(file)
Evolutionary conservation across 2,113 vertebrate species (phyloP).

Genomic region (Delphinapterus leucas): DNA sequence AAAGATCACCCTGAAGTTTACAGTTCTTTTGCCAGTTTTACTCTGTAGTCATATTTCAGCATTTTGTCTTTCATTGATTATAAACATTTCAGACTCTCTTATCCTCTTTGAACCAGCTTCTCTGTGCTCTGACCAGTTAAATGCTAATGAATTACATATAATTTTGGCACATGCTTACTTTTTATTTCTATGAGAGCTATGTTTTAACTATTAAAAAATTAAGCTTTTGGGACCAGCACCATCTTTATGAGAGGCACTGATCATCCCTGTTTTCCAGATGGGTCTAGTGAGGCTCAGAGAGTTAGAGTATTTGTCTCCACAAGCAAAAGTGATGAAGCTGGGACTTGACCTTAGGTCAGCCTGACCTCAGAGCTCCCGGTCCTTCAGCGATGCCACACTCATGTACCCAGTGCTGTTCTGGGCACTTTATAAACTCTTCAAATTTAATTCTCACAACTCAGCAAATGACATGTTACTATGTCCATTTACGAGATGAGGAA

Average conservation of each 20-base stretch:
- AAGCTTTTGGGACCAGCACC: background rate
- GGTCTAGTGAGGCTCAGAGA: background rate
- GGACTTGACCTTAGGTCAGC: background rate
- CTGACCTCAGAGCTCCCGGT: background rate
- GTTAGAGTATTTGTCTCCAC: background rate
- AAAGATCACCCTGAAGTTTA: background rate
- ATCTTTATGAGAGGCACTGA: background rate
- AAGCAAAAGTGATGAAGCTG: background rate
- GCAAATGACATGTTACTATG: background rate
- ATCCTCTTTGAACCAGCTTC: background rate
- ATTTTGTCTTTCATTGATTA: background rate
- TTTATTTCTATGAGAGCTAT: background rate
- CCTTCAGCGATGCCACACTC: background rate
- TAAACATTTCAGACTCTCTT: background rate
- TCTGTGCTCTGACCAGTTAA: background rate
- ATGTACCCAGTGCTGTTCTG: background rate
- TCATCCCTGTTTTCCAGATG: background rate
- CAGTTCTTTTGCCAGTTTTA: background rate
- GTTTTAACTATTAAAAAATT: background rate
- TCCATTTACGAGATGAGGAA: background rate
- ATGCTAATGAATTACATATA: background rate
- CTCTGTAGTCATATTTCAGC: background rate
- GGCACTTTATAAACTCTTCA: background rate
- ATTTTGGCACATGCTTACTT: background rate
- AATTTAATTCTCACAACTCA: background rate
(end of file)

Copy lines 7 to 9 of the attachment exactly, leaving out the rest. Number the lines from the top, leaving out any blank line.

- CTGACCTCAGAGCTCCCGGT: background rate
- GTTAGAGTATTTGTCTCCAC: background rate
- AAAGATCACCCTGAAGTTTA: background rate